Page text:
Tuesday, September 15, 2009

Found: Long searched for Cemetery Maps

Alas, I still await the final work on indexing St. Louis No. 2, in the meantime I have had the pleasure of attending a lecture on the Irish in New Orleans during the yellow fever epidemic (specifically in 1853). Speaking was Dr. Laura Kelly of Tulane, Sponsored by Save Our Cemeteries. Needless to say, several SOC members were excited to find that St. Alphonsus (where the lecture was held) had maps of St. Joseph and St. Patrick. When I inquired about where the church had acquired the maps, an SOC Board member was already on it. He was able to establish that these maps are held in the Manuscript collection at the Historic New Orleans Collection. I will be in touch with him regarding when I can get my little hands on a copy. Finally, another step into the direction of navigating the New Orleans cemeteries. As soon as I have them, I intend to post them on my website. How exciting!! Use them. They are a boon!
I'll be writing shortly on Dr. Laura's lecture. It was fantastic!

Sunday, July 26, 2009

Sharing the Past

Front cover of Louisiana Life July/Aug 2009 can be viewed on their website, link below; you can also subscribe there as well.

Throughout the years that I have been researching my family and others, one of the most valuable tools I have come across is the willingness of others to share. One of the first pieces of advice that we are all given is "talk to family members". This has been extremely helpful to me over time, however, I believe the advice should include extended family, friends and historians.

My first experience was through Ancestry.com when I was contacted by several distant cousins who were interested in sharing information. With this opportunity of shared information, I realized the possibilities it held. Many of my "brick walls" crumbled upon sharing with others. Since then, I have joined several on line groups as well as local historical and genealogical societies. Just about everyone involved is willing to share and it is a vast treasure trove of information just waiting to be compiled. Although many of these memberships have cost me a small fee, they have all paid off in some way.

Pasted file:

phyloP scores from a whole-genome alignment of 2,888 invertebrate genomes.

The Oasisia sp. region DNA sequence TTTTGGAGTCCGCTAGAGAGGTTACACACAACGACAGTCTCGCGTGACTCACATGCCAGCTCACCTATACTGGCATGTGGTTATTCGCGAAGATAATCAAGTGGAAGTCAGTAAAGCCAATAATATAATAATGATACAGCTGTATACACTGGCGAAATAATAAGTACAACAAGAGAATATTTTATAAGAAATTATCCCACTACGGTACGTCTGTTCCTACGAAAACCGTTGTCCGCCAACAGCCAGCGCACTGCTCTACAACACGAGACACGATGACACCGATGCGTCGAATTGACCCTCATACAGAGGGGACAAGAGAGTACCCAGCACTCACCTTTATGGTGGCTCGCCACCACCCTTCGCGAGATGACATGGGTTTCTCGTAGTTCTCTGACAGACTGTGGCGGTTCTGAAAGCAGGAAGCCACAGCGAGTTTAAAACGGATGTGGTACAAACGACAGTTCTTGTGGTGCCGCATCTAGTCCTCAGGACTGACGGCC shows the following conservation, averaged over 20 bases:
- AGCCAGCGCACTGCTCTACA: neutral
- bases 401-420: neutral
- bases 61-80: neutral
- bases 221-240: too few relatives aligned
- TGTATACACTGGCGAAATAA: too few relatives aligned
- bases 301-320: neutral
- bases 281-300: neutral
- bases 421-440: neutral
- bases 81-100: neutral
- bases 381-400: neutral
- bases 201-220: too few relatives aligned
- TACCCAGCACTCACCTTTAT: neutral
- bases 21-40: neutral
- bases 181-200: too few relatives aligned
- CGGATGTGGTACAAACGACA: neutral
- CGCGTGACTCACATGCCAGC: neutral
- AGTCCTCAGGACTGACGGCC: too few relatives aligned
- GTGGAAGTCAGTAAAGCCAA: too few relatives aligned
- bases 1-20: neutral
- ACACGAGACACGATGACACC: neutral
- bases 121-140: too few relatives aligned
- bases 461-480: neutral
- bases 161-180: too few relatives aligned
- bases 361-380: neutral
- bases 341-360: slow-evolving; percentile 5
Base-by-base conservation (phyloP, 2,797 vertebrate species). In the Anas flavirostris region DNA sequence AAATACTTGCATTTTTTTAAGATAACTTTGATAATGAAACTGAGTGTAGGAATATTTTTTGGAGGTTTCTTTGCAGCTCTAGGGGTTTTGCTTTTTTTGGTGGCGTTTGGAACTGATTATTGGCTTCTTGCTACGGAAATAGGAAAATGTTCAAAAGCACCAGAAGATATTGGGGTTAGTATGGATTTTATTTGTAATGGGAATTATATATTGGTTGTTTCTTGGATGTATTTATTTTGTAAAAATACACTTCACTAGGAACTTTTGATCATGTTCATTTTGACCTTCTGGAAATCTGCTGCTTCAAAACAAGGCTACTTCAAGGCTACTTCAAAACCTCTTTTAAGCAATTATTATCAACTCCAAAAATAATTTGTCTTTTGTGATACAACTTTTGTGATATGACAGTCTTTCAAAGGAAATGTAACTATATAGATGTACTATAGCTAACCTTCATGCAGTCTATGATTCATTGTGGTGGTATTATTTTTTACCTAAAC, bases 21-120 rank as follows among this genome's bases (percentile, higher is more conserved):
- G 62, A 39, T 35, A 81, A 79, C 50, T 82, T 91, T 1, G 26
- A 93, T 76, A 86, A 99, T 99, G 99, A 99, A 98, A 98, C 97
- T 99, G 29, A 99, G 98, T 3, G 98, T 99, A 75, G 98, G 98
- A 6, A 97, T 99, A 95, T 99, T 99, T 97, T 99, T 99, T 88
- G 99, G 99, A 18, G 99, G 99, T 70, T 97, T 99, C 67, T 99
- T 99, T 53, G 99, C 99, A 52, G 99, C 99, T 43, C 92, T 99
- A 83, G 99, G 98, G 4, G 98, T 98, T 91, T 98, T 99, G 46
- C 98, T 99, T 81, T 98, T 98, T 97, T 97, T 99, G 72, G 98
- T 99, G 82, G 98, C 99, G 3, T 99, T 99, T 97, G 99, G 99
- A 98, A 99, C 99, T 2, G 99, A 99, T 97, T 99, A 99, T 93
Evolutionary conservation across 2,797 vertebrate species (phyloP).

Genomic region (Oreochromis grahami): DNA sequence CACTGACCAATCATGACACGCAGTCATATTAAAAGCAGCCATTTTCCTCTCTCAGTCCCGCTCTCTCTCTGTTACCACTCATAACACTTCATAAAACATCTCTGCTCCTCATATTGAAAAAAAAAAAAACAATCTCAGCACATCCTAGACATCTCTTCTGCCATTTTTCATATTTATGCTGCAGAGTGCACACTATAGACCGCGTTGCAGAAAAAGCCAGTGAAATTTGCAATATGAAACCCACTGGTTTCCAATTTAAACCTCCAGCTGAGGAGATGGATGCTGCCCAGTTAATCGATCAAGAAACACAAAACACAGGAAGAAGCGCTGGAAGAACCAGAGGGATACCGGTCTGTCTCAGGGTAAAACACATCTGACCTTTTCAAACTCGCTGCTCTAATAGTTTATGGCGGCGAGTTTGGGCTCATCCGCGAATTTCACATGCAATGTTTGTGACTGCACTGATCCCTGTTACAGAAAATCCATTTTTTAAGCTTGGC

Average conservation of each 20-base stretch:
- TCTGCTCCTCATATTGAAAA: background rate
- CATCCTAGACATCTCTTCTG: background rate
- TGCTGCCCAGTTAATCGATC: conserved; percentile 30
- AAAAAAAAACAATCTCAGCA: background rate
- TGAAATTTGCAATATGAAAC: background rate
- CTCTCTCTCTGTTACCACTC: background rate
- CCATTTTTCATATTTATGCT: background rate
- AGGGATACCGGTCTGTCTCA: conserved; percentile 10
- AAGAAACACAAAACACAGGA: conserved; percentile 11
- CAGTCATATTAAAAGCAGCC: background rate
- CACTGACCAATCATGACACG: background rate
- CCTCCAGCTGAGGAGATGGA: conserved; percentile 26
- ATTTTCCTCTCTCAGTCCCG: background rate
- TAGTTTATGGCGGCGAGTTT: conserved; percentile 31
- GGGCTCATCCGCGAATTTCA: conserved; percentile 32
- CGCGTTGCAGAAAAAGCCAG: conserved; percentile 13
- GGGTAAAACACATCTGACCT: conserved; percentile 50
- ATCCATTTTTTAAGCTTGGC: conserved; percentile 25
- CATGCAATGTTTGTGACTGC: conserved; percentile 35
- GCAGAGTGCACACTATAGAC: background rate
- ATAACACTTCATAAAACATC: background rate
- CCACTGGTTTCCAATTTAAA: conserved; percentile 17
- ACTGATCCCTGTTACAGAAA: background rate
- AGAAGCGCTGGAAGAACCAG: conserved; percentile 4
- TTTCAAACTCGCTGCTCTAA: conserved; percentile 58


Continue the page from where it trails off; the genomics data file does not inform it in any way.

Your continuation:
I would like to share one experience in particular that I feel others may find useful. Don't disregard the newspaper and magazines. I am not referring to archived material, but current issues. When you put the word out to friends and family that you are researching family history, you will be surprised what they will do for you (even those people who aren't really interested in genealogy) My grandmother ran across an article in the local paper about a man who was researching the burial places of the Louisiana Governors. I contacted the gentlemen and offered to assist him in any way possible. Through this, I was able to meet another researcher who has supplied me with untold amounts of information and sources on my family. Sometimes it's just a matter of writing to people and talking to them. Historians and genealogists are notoriously kind and helpful when it comes to family history research. One distant cousin sent me two CDs full of information on the Romaguera branch of my tree! What a treat!

In local magazines, I have found articles regarding research and even specific family histories. Again, friends and family members who subscribe to these magazines run across the articles and pass them on to me. I have gotten everything from copies of birth certificates to probate records from interested friends and family as well as tips on books and articles that may be of help. One example is the recommendation of "One Drop" written by Bliss Broyard. After having three different people recommend it; I found that my family was even more intertwined with interracial relationships than I had ever suspected. This revelation I owe to those people who recommended the book as well as passing on further information on the families (of which I am descendant) involved.

What I suggest is that you tell everyone what you are doing and you will be surprised what others have to offer, even those who are seemingly not interested in the subject in general.
Some local examples from my area: LouisianaLife, LouisianaCulturalVistas, The Times-Picayune (New Orleans) and the LGHS (who put out a "register" periodically)

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